All subjects were classified into two subject groups. Admitted schizophrenic patients were classified as schizophrenic patient group. Residents lived in the community were classified as community population group. All the subjects were classified into 5 age groups in decades of age from 20 to 60 years old and 60 years above. Correlation between measured BUA value and weight, gender, subject groups, and age groups was tested by fractional factorial generalized linear model. Interactions between age groups and subject groups were also tested in the same model. Effects of weight, gender and age groups on the differences of means of measured BUA value was tested with generalized linear model in each subject group. Trends of mean BUA values between age groups stratified by subject groups and gender was tested by nonparametric test for trend. Prevalence of osteoporosis data were stratified by both gender and age groups for both groups and reported by descriptive analysis and was compared further with the prevalence reported in Taiwan. All statistical calculations were conducted using the Stata 10/SE system for Mac.

Results

The demographic data and BUA value results stratified by subject groups, age groups and gender are presented in Table 1. There were 623 (65%) male and 342 (35%) female patients in the schizophrenic patient group. Mean age was 47.6 ± 15.9 (range 21–95) years in the male patients and 46.8 ± 11.2 (range 20–78) years in the female patients. In the community population group, there were 183 (45%) male and 222 (55%) female subjects; mean age was 60.0 ± 18.2 (range 20–89) years in male and 54.2 ± 16.0 (range 20–88) years in the female.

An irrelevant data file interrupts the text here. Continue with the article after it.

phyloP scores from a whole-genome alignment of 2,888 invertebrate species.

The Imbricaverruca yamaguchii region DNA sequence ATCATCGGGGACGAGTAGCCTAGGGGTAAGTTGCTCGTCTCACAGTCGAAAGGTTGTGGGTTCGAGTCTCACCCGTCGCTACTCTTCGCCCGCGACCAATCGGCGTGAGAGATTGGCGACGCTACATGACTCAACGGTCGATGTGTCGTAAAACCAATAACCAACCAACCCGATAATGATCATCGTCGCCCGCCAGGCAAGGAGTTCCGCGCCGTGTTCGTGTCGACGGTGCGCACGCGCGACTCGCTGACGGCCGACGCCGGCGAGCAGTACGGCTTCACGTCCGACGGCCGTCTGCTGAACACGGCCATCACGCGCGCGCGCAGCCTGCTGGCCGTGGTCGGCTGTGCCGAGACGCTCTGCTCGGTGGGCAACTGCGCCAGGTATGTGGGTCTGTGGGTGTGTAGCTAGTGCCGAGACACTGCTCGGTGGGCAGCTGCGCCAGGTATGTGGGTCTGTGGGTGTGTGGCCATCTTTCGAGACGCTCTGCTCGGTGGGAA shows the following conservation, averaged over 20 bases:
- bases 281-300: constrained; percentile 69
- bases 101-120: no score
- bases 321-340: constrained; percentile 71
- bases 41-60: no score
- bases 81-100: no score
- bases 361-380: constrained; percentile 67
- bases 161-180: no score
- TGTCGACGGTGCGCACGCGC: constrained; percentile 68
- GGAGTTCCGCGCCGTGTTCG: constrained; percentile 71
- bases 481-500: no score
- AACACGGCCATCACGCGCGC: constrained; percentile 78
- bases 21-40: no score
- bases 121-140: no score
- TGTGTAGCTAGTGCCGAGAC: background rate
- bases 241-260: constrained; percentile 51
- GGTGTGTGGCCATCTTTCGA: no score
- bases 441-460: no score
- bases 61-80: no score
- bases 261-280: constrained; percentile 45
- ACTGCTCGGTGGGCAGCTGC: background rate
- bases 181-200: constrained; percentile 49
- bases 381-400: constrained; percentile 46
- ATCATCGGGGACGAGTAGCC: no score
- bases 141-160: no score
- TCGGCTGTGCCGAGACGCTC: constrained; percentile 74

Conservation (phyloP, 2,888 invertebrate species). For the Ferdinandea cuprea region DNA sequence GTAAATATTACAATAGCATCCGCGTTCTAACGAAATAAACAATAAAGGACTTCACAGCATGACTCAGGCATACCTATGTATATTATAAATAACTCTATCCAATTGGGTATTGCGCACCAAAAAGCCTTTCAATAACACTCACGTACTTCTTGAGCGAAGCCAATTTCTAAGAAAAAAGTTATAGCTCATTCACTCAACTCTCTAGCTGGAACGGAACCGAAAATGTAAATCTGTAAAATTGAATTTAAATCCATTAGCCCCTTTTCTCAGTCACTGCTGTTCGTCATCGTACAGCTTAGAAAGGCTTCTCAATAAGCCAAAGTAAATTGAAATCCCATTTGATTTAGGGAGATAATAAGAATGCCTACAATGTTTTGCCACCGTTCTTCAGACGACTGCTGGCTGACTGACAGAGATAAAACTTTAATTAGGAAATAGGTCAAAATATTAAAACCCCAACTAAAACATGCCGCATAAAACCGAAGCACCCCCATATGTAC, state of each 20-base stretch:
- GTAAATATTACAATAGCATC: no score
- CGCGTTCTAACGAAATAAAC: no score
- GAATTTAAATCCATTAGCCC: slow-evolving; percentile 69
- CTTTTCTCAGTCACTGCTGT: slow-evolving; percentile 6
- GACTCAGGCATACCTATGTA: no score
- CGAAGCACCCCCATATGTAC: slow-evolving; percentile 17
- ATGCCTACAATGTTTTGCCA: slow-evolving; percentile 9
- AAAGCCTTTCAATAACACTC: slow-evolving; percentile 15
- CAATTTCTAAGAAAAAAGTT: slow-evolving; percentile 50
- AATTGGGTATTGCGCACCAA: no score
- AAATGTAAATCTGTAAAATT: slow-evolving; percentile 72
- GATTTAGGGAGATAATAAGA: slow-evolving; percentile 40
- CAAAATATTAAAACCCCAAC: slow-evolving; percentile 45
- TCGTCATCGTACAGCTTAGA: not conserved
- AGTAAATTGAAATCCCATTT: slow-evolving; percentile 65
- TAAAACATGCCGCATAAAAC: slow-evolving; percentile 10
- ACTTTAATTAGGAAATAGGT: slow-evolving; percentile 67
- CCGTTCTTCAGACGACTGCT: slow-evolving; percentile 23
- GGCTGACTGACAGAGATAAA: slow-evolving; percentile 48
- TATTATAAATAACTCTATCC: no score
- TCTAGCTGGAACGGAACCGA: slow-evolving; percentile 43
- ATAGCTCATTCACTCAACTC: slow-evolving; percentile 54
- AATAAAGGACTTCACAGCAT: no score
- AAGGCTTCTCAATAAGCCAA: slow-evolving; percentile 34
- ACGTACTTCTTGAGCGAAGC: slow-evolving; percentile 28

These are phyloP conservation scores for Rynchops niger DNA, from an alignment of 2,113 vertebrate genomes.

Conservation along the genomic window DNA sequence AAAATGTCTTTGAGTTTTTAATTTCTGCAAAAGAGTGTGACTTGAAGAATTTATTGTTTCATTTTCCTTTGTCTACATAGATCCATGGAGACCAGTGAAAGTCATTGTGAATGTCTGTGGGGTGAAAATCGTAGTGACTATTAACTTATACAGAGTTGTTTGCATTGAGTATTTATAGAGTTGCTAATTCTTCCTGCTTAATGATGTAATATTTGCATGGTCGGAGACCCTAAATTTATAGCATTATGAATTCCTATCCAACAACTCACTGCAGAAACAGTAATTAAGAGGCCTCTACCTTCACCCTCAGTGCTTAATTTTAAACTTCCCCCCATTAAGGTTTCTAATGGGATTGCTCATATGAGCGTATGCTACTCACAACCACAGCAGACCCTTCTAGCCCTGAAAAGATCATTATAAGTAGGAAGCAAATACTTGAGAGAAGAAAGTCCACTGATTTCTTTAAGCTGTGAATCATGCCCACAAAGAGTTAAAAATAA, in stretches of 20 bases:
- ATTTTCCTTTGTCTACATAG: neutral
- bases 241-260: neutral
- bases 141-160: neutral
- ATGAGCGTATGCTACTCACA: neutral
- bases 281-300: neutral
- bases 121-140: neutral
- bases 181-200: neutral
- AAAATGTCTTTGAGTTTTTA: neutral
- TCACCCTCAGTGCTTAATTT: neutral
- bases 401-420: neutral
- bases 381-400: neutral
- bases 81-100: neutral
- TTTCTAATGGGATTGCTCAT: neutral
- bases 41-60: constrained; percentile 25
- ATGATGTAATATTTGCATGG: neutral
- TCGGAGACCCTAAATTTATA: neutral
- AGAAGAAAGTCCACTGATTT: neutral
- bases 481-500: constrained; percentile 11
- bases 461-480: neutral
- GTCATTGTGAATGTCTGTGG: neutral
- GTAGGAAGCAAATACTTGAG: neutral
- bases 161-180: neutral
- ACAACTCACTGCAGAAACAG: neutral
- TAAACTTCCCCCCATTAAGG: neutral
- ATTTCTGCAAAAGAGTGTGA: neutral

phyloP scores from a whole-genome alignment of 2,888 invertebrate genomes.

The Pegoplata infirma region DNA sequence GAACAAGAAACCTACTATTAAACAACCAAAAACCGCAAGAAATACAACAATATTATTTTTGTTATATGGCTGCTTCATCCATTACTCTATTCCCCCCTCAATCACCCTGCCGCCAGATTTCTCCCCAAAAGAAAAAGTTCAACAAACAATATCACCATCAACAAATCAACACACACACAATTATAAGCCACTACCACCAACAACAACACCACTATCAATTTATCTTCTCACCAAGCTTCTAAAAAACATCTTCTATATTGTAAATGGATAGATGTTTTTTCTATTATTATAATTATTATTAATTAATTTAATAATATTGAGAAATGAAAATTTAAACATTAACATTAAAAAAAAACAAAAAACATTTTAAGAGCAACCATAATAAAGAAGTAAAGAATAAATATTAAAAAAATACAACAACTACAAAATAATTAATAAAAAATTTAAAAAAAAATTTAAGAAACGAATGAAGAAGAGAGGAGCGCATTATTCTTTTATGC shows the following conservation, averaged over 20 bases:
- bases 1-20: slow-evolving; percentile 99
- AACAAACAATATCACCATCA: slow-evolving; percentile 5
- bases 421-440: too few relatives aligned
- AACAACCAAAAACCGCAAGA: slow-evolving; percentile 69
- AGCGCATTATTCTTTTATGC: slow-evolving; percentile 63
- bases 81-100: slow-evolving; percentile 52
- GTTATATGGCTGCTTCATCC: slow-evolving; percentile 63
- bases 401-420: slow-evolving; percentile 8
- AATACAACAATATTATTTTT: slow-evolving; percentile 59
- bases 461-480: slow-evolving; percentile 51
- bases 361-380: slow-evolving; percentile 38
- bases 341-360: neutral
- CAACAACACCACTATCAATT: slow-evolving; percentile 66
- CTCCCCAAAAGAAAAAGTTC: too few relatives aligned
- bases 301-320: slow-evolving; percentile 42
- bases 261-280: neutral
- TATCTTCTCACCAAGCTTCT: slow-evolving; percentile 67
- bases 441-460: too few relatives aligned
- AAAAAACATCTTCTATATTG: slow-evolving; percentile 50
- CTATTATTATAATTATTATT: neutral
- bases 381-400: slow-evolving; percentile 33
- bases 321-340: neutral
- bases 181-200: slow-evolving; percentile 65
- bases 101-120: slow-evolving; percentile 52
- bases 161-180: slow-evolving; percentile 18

Table 1

The Basic Characteristics of the Schizophrenic Patients compared to community population, sampled from the same community, Yu-Li area, Taiwan

Age Strata (y/o)

Studied Subjects

BUA (dB/MHz)

Weight (Kgw)

 

Schizophrenic

Community

Schizophrenic

Community

Schizophrenic

Community

 

No.(%)

No.(%)

Mean (S.D.)

Mean (S.D.)

Mean (S.D.)

Mean (S.D.)

Male

      

20–29

59(9.5)

12(6.6)

77.1(15.3)

86.1(21.6)

69.3(13.9)

63.9(8.9)

30–39

184(29.5)

18(9.8)

82.3(17.0)

90.1(17.2)

71.3(19.2)

71.3(10.5)

40–49

177(28.4)

30(16.4)

83.9(18.6)

92.0(19.4)

67.2(15.3)

69.5(10.9)

50–59

77(12.4)

28(15.3)

80.3(18.2)

83.7(20.7)

67.4(13.4)

67.3(8.3)

60 or more

126(20.2)

95(51.9)

82.2(18.2)

78.0(21.1)

52.9(9.2)

66.8(10.9)

Total

623

183

    

Female

      

20–29

22(6.4)

16(7.2)

71.9(26.5)

85.3(11.1)

69.6(12.3)

53.7(7.7)

30–39

84(24.6)

33(14.9)

76.9(20.8)

85.8(11.7)

70.2(15.6)

57.3(9.9)

40–49

97(28.4)

38(17.1)

81.2(20.5)

86.3(16.9)

71.9(19.1)

59.8(10.7)

50–59

97(28.4)

45(20.3)

82.3(20.1)

72.0(16.5)

68.4(7.8)

58.0(9.2)

60 or more

42(12.3)

90(40.5)

79.0(19.9)

68.7(17.1)

65.3(6.2)

57.5(10.2)

Total

342

222

    

Totally

965

405